Ploughing Through the Digital Age: How Technology has Redefined Agriculture

Digitalisation is the defining technological development of the contemporary era touching each and every aspect of our modern-day life. It is broadly defined as the transition to technologies that are based on the Fourth Industrial Revolution (4IR) such as the Internet of Things (IoT), artificial intelligence (AI), cyber-physical systems (CPS), virtual reality (VR), and augmented reality (AR), as well as some mobile technologies, devices, and applications which can be used together.

Digitalisation has significantly impacted agriculture, bringing about transformative changes across various aspects of the supply chain. Traditional farming practices are being revolutionized as farmers embrace the power of digital tools, data analytics, and connectivity to optimize their operations and improve productivity. This digital revolution in farming is enabling sustainable practices, precise resource management, and enhanced decision-making leading to improved efficiency, productivity, and sustainability in farming practices, more importantly, the democratization of information and knowledge.

Digital farming technology and its role

With proliferation of digital mobile applications and IoT devices in agriculture, such as sensors and wearables, farmers now have access to more information and insights that will significantly enhance their decision-making process.

Collection & documentation of information efficiently

Digital technologies facilitate better documentation of farming practices, from tracking crop growth to recording resource usage. This ensures accuracy, transparency, and in certain cases, compliance with regulatory requirements. Through utilization of IoT devices and sensors, farmers can also access and monitor real-time data on field conditions such as weather, temperature, soil conditions (soil moisture, soil acidity etc) and crop health.  Similarly, using drones, farmers can map and monitor their fields on crop growth, identify nutrient deficiencies and detect any potential issues such as diseases outbreaks or pest infestations.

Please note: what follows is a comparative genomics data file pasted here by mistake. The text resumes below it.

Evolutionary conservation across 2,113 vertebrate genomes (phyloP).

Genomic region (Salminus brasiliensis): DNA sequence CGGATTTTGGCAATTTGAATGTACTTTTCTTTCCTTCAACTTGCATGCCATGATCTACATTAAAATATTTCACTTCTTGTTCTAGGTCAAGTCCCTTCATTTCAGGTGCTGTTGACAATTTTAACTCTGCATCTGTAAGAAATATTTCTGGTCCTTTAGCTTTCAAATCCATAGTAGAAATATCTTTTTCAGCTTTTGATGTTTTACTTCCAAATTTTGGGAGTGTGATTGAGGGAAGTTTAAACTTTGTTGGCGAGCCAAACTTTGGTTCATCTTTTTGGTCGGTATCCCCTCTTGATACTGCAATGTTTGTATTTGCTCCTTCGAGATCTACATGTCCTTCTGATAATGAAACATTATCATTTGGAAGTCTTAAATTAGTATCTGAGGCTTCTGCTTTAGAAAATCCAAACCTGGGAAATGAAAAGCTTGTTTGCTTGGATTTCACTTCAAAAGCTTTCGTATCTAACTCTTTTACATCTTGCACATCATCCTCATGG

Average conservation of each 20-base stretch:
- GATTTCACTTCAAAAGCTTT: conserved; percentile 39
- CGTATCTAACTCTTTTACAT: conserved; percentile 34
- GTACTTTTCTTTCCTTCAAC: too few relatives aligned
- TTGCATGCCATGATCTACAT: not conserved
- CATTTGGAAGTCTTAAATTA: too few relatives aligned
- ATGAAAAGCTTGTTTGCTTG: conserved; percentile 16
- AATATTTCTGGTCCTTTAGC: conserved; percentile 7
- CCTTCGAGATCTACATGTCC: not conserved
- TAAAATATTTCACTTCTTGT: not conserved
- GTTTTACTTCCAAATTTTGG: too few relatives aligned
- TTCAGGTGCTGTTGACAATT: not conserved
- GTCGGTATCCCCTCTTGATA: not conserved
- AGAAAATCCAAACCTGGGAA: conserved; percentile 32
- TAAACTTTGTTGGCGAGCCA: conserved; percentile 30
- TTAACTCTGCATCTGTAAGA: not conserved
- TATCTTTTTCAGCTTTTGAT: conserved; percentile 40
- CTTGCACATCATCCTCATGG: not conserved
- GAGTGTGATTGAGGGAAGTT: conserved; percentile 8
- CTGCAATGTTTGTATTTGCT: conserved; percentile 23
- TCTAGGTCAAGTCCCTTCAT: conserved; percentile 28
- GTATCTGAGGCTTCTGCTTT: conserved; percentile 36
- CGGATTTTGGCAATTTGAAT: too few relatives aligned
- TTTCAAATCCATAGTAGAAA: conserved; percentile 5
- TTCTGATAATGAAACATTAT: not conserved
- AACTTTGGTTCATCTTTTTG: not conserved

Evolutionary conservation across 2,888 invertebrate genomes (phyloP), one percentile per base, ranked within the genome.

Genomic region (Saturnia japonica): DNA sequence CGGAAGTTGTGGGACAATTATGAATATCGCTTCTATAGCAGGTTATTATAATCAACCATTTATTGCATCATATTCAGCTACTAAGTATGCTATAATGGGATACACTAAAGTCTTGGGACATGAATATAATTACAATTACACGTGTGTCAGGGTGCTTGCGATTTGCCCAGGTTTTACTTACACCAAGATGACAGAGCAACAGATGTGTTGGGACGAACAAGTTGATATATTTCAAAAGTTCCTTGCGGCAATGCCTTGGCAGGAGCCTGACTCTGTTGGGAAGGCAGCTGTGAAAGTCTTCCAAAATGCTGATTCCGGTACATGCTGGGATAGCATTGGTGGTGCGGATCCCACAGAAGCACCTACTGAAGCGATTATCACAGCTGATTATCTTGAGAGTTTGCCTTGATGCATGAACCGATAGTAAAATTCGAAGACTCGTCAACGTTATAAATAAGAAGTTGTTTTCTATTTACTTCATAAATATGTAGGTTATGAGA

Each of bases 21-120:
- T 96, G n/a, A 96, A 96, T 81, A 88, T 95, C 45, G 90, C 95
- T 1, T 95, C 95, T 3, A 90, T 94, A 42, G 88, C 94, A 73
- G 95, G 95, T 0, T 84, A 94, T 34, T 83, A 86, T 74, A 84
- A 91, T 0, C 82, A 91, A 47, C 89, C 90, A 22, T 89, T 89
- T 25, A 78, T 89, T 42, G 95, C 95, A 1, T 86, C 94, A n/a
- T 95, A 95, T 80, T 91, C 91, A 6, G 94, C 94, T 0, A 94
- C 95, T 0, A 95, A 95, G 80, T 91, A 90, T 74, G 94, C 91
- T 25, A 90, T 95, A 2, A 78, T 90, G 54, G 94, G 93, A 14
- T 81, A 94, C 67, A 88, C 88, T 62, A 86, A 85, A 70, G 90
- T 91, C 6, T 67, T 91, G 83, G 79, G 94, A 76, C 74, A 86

The adoption of digital agriculture also extends to livestock farming, where wearable sensors and remote monitoring systems enable farmers to track animal health, behavior, and productivity efficiently.

Analysing information for informed decision making

Harnessing the power of data analytics, farmers can now analyse vast amounts of data collected from various sources, including off-field data from satellite imagery as well as on-field sensors to better understand the intricacies between crop quality and environment. For example, farmers can determine the optimal time for planting to maximize seed germination and resource efficiency, predict optimal harvesting times for maximum yield, foresee issues before they happen, enabling them to take proactive measures to address issues promptly. Farmers are able leverage on insights from the analysis in a timely manner, guiding them in key farm management decisions such as optimizing resource allocation, resulting in higher crop yields and reduced losses.

Automation to enhance productivity

Digitisation is also enabling the automation of various agricultural activities such as seeding, irrigation, fertilisation and even harvesting, optimising allocation of resources, enabling farmers to adopt precision agricultural practices. With advancement in digital farming technology, farmers are also now able to use drones to conduct seed planting activities and spray applications. This help farmers navigate challenging terrains and target specific locations resulting in more targeted application of fertilizers or pesticides and brings about greater consistency, reducing waste and increasing productivity.

Besides enabling farmers to adopt precision agricultural practices, digital farming technology also addresses the perennial issue on the shortage of labour. As the agriculture sector grapples with a decline in labour supply coupled with the increase in wages in the agricultural sector, farmers are turning to drones as alternatives to conduct these intensive farming activities.

Adoption and the digital divide

Digital technologies enable the collection and analysis of data which is essential as data empowers farmers with actionable insights. One of the main challenges that remain amidst the digital revolution is the digital divide. Despite the benefits of digital technology, the digital adoption curve has been vastly different between farmers in the developed world compared to farmers in the developing world which are predominantly smallholder farmers as these technological advances have not been democratized to same level.

Smallholder farmers play a foundational role in global food supply chains, serving as cornerstones for rural communities and contributing significantly to the economies of developing nations. 84% of the world’s farms are smallholdings producing about one-third of the world’s food. However, smallholder farmers face immense challenges in accessing and using technology.